Each charter has its own administration - even charters that only serve a few hundred children. Every charter also has its own privately appointed board. Members of the public can not "vote out" bad boards. Members of the public have ZERO recourse if a charter school board goes rogue or doesn't function as faithful stewards of taxpayer dollars, or, worse yet, doesn't act in the best interest of CHILDREN - there is simply no accountability mechanism.

This lack of accountability to the public and lack of transparency INVITES the shenanigans highlighted in the Northjersey.com series.

Allow me to digress for a moment, and let's take a quick look at Hatikvah International Academy Charter School. Their website lists the names of board members and meeting dates, and posts a handful of meeting agendas and minutes (although ZERO meeting minutes for 2019, as of this writing). Let's look at the minutes from their December 18, 2018 meeting.

There were ZERO members of the public present at this meeting, only TWO of FIVE board members were physically present, and ONE board member participated "by phone." The telecommuting board member was Eli Schaap, the Senior Vice President of the Steinhardt Foundation for Jewish Life. Billionaire Michael Steinhardt is the driving force behind the Hebrew Charter School movement, and one of his employees is a voting member of the board of one of the charter schools his organization funds.

Can you say conflict of interest?

There were ZERO reports from the board's THREE committees, which implies that these board members are failing to do their due diligence overseeing district operations and expenditures. Only SIX votes were taken, with just TWO votes held to authorize $245,369.25 in spending. ZERO details are offered in the minutes as to what the money was spent on, and no supporting documents are posted.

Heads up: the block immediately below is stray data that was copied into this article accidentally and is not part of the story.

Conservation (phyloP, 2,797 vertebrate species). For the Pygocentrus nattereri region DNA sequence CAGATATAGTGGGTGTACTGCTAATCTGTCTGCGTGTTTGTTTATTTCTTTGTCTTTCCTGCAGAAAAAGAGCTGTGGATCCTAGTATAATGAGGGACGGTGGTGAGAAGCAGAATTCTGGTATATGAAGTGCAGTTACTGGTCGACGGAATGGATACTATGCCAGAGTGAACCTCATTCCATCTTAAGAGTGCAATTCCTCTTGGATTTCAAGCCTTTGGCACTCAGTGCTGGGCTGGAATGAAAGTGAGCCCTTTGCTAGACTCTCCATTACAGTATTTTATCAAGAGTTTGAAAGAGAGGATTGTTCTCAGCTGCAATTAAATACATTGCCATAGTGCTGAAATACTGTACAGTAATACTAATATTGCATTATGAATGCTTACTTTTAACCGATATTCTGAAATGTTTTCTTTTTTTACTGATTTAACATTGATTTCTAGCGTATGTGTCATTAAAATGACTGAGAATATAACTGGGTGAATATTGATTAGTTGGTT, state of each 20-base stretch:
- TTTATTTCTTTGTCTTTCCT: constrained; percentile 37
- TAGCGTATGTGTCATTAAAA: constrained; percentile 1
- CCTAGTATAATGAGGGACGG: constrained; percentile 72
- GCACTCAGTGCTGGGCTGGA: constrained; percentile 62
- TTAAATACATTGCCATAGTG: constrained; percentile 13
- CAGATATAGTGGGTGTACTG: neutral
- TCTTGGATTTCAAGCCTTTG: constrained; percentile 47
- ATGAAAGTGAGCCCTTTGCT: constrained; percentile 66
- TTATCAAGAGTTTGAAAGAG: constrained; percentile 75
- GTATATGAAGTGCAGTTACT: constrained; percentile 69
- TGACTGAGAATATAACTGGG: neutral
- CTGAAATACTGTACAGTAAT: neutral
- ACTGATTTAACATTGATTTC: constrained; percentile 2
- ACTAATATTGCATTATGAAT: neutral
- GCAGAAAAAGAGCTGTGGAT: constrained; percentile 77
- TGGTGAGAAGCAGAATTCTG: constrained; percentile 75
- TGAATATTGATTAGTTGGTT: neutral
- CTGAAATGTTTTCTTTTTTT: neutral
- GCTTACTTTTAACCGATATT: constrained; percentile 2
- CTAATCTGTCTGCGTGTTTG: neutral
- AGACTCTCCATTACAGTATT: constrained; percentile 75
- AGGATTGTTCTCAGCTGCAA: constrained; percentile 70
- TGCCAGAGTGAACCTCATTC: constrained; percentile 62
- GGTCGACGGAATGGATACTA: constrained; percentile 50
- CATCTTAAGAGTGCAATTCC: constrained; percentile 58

Eli Schaap abstained from one of the votes for an expenditure of $50,833.33, (perhaps because of a possible conflict of interest?) so only TWO board members approved that expense.

The meeting was called to order at 7:27 PM and was adjourned at 7:31 PM. It took FOUR minutes for THREE board members to spend $245,369.25, with no indication that the board members reviewed the expenditures before hand (no committee meetings) and no notice to the public as to what those taxpayer dollars were spent on.

It's not hard to see how HUGE problems arise with such limited oversight, now is it?

At the November New Jersey School Boards Association Delegate Assembly meeting where Mark Magyar, associate executive director for policy development in the Senate Democratic Majority Office, stood in for Senator Sweeney to answer questions about the "Path to Progress," I got to the mic first. I asked how charter schools were going to figure into the Senator's consolidation proposal since each charter school is its own district. With around 100 charter schools statewide (no one seems to know exactly how many there actually are....) this duplication of services is preposterous - especially as Senator Sweeney is calling for traditional district to consolidate and for the formation of two COUNTYWIDE districts.

The response?

There was none. They still needed to think about it.

Why? Because there is ONE set of rules for charter schools and another set of rules for traditional public schools, for everything from facilities to board oversight to school management.

The time has come for the Murphy Administration to not kowtow to pressure applied by high-paid lobbyists funded by out-of-state corporate reform groups, and instead listen to the voices of those of us working to ensure that true New Jersey public schools thrive and serve children well. The next phase of the NJDOE's charter school outreach has to confront some of the very real, very destructive problems in the state's charter school sector.